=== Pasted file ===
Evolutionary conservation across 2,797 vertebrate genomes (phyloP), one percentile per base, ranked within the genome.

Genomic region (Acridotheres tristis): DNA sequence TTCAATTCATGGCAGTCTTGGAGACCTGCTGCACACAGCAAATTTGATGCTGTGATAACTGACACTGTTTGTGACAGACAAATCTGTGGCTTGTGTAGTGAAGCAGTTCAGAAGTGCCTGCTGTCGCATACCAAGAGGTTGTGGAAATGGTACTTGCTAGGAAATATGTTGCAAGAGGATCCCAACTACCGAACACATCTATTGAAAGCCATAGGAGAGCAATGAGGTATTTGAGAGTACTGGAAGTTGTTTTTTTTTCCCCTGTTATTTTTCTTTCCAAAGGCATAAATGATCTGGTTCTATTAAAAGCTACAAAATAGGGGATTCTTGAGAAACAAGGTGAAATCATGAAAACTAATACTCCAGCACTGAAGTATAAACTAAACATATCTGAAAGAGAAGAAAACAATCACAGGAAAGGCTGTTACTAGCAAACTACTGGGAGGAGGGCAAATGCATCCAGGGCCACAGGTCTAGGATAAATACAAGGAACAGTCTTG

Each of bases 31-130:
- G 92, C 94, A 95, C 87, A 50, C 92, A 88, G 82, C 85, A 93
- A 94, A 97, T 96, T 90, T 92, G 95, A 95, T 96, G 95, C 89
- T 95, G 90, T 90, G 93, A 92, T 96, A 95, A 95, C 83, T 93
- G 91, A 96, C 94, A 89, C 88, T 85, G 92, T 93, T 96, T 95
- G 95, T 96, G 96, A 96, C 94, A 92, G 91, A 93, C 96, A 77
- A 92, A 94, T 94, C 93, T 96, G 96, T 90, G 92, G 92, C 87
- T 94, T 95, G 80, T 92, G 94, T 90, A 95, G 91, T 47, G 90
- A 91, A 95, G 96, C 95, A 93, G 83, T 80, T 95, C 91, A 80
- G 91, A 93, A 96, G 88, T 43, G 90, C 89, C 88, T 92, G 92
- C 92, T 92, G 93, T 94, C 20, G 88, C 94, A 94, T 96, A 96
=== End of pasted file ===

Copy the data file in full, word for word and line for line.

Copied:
Evolutionary conservation across 2,797 vertebrate genomes (phyloP), one percentile per base, ranked within the genome.

Genomic region (Acridotheres tristis): DNA sequence TTCAATTCATGGCAGTCTTGGAGACCTGCTGCACACAGCAAATTTGATGCTGTGATAACTGACACTGTTTGTGACAGACAAATCTGTGGCTTGTGTAGTGAAGCAGTTCAGAAGTGCCTGCTGTCGCATACCAAGAGGTTGTGGAAATGGTACTTGCTAGGAAATATGTTGCAAGAGGATCCCAACTACCGAACACATCTATTGAAAGCCATAGGAGAGCAATGAGGTATTTGAGAGTACTGGAAGTTGTTTTTTTTTCCCCTGTTATTTTTCTTTCCAAAGGCATAAATGATCTGGTTCTATTAAAAGCTACAAAATAGGGGATTCTTGAGAAACAAGGTGAAATCATGAAAACTAATACTCCAGCACTGAAGTATAAACTAAACATATCTGAAAGAGAAGAAAACAATCACAGGAAAGGCTGTTACTAGCAAACTACTGGGAGGAGGGCAAATGCATCCAGGGCCACAGGTCTAGGATAAATACAAGGAACAGTCTTG

Each of bases 31-130:
- G 92, C 94, A 95, C 87, A 50, C 92, A 88, G 82, C 85, A 93
- A 94, A 97, T 96, T 90, T 92, G 95, A 95, T 96, G 95, C 89
- T 95, G 90, T 90, G 93, A 92, T 96, A 95, A 95, C 83, T 93
- G 91, A 96, C 94, A 89, C 88, T 85, G 92, T 93, T 96, T 95
- G 95, T 96, G 96, A 96, C 94, A 92, G 91, A 93, C 96, A 77
- A 92, A 94, T 94, C 93, T 96, G 96, T 90, G 92, G 92, C 87
- T 94, T 95, G 80, T 92, G 94, T 90, A 95, G 91, T 47, G 90
- A 91, A 95, G 96, C 95, A 93, G 83, T 80, T 95, C 91, A 80
- G 91, A 93, A 96, G 88, T 43, G 90, C 89, C 88, T 92, G 92
- C 92, T 92, G 93, T 94, C 20, G 88, C 94, A 94, T 96, A 96